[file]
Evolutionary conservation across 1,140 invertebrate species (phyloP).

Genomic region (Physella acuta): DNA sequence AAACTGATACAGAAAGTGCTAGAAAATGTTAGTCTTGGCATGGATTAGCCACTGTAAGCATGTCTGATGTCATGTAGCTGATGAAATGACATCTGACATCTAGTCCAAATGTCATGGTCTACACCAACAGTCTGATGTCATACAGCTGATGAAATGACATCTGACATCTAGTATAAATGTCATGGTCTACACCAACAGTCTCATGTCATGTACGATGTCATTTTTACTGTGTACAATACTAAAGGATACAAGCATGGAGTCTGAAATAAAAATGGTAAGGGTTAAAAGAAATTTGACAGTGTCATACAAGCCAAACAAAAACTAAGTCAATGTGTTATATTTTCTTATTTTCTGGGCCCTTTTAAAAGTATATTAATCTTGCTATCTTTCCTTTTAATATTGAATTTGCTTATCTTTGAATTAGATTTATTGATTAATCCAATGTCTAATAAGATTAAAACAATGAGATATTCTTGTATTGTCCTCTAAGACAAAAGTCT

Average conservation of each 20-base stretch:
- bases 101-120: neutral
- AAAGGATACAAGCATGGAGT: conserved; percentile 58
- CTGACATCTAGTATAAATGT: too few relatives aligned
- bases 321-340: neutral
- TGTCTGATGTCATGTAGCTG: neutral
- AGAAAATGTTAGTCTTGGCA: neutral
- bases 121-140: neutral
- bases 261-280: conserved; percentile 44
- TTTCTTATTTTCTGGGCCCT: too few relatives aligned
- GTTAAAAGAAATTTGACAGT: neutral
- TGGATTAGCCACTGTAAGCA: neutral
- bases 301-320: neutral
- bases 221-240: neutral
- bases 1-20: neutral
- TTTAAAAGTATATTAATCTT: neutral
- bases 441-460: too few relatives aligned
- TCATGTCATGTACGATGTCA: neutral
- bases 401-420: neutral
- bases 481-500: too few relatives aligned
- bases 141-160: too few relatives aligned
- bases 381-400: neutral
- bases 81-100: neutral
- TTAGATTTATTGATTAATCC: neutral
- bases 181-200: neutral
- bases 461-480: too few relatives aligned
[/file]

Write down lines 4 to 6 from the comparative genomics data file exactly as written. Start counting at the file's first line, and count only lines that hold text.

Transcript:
- bases 101-120: neutral
- AAAGGATACAAGCATGGAGT: conserved; percentile 58
- CTGACATCTAGTATAAATGT: too few relatives aligned